The kids and I continue to fight the good fight by attending rallies, writing letters, making phone calls to Congress, and protesting policies we are against. The silver lining is that it has all been a great learning experience for the kids on government and more importantly, citizenship.
It sounds like Kevin had a great time in Texas mixing business with pleasure. He got to hear some of his heroes speak (and even met a few), listened to good music, ate great food, and met up with some old and new friends. He also missed out on our East Coast blizzard and enjoyed t-shirt weather.
He got to spend an unexpected extra day there since he wasn't able to fly through the storm. Luckily, he scored a room at the Four Seasons for his last night. Meanwhile, the rest of Team Skaggs stayed put at home on Tuesday since NYC schools were closed, watching movies and being warm and lazy.
Holden continues to love his homeschool classes. While Ella had a big debate tournament on Saturday (her team won a trophy!), Holden and I took a class at the Center for Architecture. They are currently showing an exhibit on African Modernism, modern buildings from the 50s and 60s. We toured the exhibit and then the kids had a couple hours to create their own modern structure and present it. Holden did a fantastic job and the teachers even took photos to share with friends.
|Metropolitan Museum of Art class|
|Center for Architecture class|
Ella finished her second expedition at school called The Hero's Journey. All of her classes are connected under a common theme or umbrella called an expedition. This is one of my favorite things about her school. Expeditionary Learning ensures that everything is connected and subjects aren't taught in silos. She brought home a test of hers and I literally couldn't tell if it was a math test or a science test. The teachers do a fantastic job of working together and coordinating all parts of the expedition and connecting it to the real world. At the end of each expedition (there are about three per year) the students present what they've learned to various groups: other students, parents, professionals in the field, etc. Also, instead of parent-teacher conferences they have student led conferences. Each student presents to the parents and their Crew teacher what they have learned this semester, what their strengths and challenges are, and show us three pieces of work that they are proud of or learned from. Ella did an amazing job. It teaches her to really reflect on her learning and her work and to present it publicly.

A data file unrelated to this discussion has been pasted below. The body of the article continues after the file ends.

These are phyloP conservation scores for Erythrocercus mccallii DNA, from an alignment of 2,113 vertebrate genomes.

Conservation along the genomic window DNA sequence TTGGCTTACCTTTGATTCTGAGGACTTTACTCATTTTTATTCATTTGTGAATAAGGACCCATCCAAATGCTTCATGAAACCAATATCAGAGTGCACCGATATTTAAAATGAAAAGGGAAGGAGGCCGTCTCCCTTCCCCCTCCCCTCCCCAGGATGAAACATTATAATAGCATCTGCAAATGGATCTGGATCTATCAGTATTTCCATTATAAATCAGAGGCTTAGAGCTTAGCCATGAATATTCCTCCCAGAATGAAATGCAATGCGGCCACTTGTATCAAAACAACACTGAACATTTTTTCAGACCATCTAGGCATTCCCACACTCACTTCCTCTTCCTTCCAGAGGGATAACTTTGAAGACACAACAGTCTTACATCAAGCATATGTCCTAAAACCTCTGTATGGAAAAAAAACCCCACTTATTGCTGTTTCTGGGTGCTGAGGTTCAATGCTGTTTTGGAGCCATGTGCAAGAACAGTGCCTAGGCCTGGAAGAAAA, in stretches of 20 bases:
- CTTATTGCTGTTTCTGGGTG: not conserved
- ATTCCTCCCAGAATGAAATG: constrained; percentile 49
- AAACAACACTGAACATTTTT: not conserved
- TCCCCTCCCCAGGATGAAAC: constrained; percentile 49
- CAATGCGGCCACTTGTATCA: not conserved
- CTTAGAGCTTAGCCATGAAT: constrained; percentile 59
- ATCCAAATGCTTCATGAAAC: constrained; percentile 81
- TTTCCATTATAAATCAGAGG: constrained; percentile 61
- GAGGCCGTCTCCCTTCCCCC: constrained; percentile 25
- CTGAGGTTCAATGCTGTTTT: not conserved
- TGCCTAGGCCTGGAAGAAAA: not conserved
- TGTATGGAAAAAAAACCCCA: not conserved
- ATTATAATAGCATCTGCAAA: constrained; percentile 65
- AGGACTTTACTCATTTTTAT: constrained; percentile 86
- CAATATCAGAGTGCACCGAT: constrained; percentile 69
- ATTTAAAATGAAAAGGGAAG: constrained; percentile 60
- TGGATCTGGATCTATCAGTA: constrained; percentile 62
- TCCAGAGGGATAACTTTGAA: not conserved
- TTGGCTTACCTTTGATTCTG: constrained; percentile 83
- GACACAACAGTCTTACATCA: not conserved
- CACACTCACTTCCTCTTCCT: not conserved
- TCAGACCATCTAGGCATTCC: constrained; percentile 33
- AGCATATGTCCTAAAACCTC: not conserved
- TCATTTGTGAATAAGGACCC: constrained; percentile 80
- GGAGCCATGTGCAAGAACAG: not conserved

I'm also pretty excited to say that I was asked by her principal to lead a lunchtime book club! We started this week with the book The Tiger Rising by Kate DiCamillo. We meet twice a week at lunchtime and I'm so happy to be able to work with Ella's school and get to know her classmates. I've got a nice mix of avid readers and a few who would probably rather be off at recess but whom the principal thought might benefit from reading with a group.
And finally, Holden and I continue to benefit from midweek, midday plays and concerts at a steep discount. In the last couple weeks we saw two fantastic shows. The first was the final show in the Broadway Playhouse series which highlight different composers. This last one was about Alan Menken who basically wrote most of the big Disney songs that you know and love. We even got to meet and chat with his sister.
And yesterday we saw a fantastic production at The New Victory Theater about Malcolm X called X: Or, Betty Shabazz V. The Nation. The play focused on Betty Shabazz, his widow, who claimed that The Nation of Islam assassinated her husband (not far from where we now live, actually). The material was pretty mature (Holden was the youngest in the theater), but we spent some time beforehand reading up on Malcolm X and The Nation of Islam to prepare. We both learned more about the difference between the religion of Islam and The Nation of Islam.